Plagiarism is a serious academic crime that can result in an F on a particular assignment or for an entire course and, in extreme cases, in your expulsion from college. Plagiarism means passing off someone else’s work – their exact words or even their ideas, their speech, writing, research – as your own. When you use the words, ideas, or research of others, you must give them credit by "citing" them using appropriate MLA (Modern Language Association) citation procedures. (We will cover these procedures in class.) Don’t be afraid to give credit to others for their own work, for doing so shows that you are aware of the relevant information gathered by others and that you understand how that information fits in with your own ideas and views. Citing other sources shows that you are scholarly and that you understand the rules of academia.


Thought, Words, and Power: Making the Connections

August 23: Introduction and Syllabus.
August 25: In-class writing. Read ch. 1, pp. 1-13 in WLTC. Answer questions on p. 5 for journal.
August 27: Class discussion and group work.
August 30:Class discussion on democracy and rhetoric. Read ch. 2, pp. 22-33, and 39-42 in CI/EQ.
Sept. 1: In-class analysis of homework essay. Orwell essay and essay 1 assignment.
Sept. 3: Group work and discussion on Orwell.
Sept. 6:No class - Labor Day holiday.
Sept. 8:In-class journal entry. Peer critique of rough drafts.
Sept. 10:Essay 1 due, (750-1000 words). Class discussion on basic argument structure. Read ch. 3, pp. 36-40 in WLTC. Answer questions 1-10 on pp. 40-42.

Critical Evaluation: Using Logic in a Multimedia World

Sept. 13: Class and group work on sample editorial. Read ch. 3, pp. 43-50 in WLTC. Answer questions A-C on p. 47 for journal.
Sept. 15: Discussion, handouts, and exercises on types of evidence. Read ch. 3, pp. 64-72 in CI/EQ.
Sept. 17:Discussion and exercises on hidden assumptions in an argument. Read ch. 3, pp. 53-7 in WLTC. Do exercises in section 3E, A-C.
Sept. 20: Group work on argument analysis in sample essays using analysis checklists.
Sept. 22: Applying critical thinking principles to multimedia. Types of appeal – ethos, pathos, logos. Read ch. 4, pp. 101-115, and 125-8 in CI/EQ. Analyze essay for journal.
Sept. 24:Essay 2 assignment.
Sept 27:In-class work and one-on-one conferences.
Sept.29:Rough drafts due for peer critiques.
Oct. 1:Essay 2 due, (1000-1250 words). Controversial issues. Read ch. 4, pp. 61-73 in WLTC.

Controversial Issues: Arguing and Defending your Views

Oct. 4: Discussion and group work on sample argument topics. Read ch. 2, pp. 17-30 in WLTC.
Oct. 6: Discuss homework and concession, contrast, and transitional tag words.
Oct. 8: In-class Midterm exam. Choose an issue from pp. 83-4 (WLTC) or from handout essays and do assignments 8 & 9 for journal entry. Bring rough draft for peer critique.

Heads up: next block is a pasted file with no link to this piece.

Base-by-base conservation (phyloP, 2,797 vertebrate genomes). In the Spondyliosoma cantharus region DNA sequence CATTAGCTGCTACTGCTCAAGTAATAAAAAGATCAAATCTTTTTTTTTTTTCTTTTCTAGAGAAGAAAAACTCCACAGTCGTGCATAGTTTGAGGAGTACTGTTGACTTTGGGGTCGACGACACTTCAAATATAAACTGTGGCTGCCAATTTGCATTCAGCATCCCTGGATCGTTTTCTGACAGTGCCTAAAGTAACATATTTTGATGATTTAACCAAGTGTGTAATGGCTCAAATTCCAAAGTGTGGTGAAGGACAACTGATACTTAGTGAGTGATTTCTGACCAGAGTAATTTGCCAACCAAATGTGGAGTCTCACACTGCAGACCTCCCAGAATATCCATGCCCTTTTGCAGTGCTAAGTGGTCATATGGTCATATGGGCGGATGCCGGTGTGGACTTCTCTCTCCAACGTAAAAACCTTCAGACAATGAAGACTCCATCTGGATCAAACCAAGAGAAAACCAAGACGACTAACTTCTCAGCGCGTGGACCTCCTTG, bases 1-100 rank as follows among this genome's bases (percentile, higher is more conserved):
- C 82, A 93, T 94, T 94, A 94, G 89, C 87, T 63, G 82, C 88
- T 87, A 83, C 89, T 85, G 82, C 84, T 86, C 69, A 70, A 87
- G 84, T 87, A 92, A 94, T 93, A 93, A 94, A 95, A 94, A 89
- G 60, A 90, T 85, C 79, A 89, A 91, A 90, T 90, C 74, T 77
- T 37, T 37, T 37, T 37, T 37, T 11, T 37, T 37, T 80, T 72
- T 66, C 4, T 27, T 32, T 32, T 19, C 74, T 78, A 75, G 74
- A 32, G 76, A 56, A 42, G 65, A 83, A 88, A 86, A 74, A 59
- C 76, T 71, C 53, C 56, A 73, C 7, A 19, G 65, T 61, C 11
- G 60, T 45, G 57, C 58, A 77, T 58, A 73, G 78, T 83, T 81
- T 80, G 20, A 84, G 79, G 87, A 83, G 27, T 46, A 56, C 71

Oct. 11: Discussion and group work. Read ch. 5, pp. 89-98 in WLTC. Answer questions 1-4 on p. 97 for journal.
Oct. 13: Discussion and exercises on inductive and deductive reasoning. Read ch. 7, pp. 124-135 in WLTC. Do exercises 7A & 7B on pp. 133-5 in journal.
Oct. 15:Discussion and exercises. Read ch. 6, pp. 101-115 in WLTC. Do assigned exercises.
Oct. 18: Discussion and group work. Essay 3 assignment.
Oct. 20:In-class writing and essay outline checklist.
Oct. 22:Standard form outline of essay 3 due.
Oct. 25:Rough drafts due for peer critique.
Oct. 27:Essay 3 due, (1000-1500 words). Discussion and handout on revision guidelines. Read "A Modest Proposal," pp. 151-159 in CI/EQ.

Ideals and Values: Using Rhetoric to Persuade and Transform

Oct. 29:Class discussion. Read ch. 5, pp. 160-82 in CI/EQ.
Nov. 1: Discussion and group work. Read ch. 9, pp. 299-307 in CI/EQ. Select a written piece that has been important to you and bring to next class.
Nov. 3: Class discussion. Read "Shooting An Elephant," pp. 701-6 in CI/EQ.
Nov. 5:Discussion and group work. Read "Antigone," pp. 744-774 in CI/EQ.
Nov. 8: Discussion and group work. Read "Letter from a Birmingham Jail," pp. 715-30 in CI/EQ. Make a journal entry in response to reading.
Nov. 10:Logical fallacies. Read ch. 8, pp. 140-156 in WLTC. Identify fallacies 1-20 on pp. 155-6.
Nov. 12:Essay revision due. In-class activities. Essay 4 assignment. Read Appendix I, pp. 199-204 in WLTC.
Nov.15:Discussion and group work.
Nov. 17:Essay outlines due and one-on-one in-class conferencing available.
Nov. 19:Rough draft of essay 4 due for peer critique.
Nov. 22: Essay 4 due, (1250-1500 words). Research sources, discussion and handouts. Begin reading Shadows in the Sun.

Research: Investigate an Issue and Report Your Findings

Nov. 24:Continue discussion of evaluation and documentation of sources.
Nov. 26:No class – Thanksgiving holiday.
Nov. 29:Writing, discussion of Shadows. Read chapter 6 in CI/EQ. Journal questions.
Dec. 1: Shadows. Essay 5 assignment.
Dec. 3:Shadows and group work.
Dec. 6:Topics and outlines of possible essay 5 topics due.
Dec. 8:Essay revisions due. In-class writing and one-on-one conferencing available.
Dec. 10: Open class to review semester.
Dec. 13:Rough draft of essay 5 due for peer critique.
Dec. 15-21:Final Exams. Essay 5 due, (1500-2000).

Back to English Studies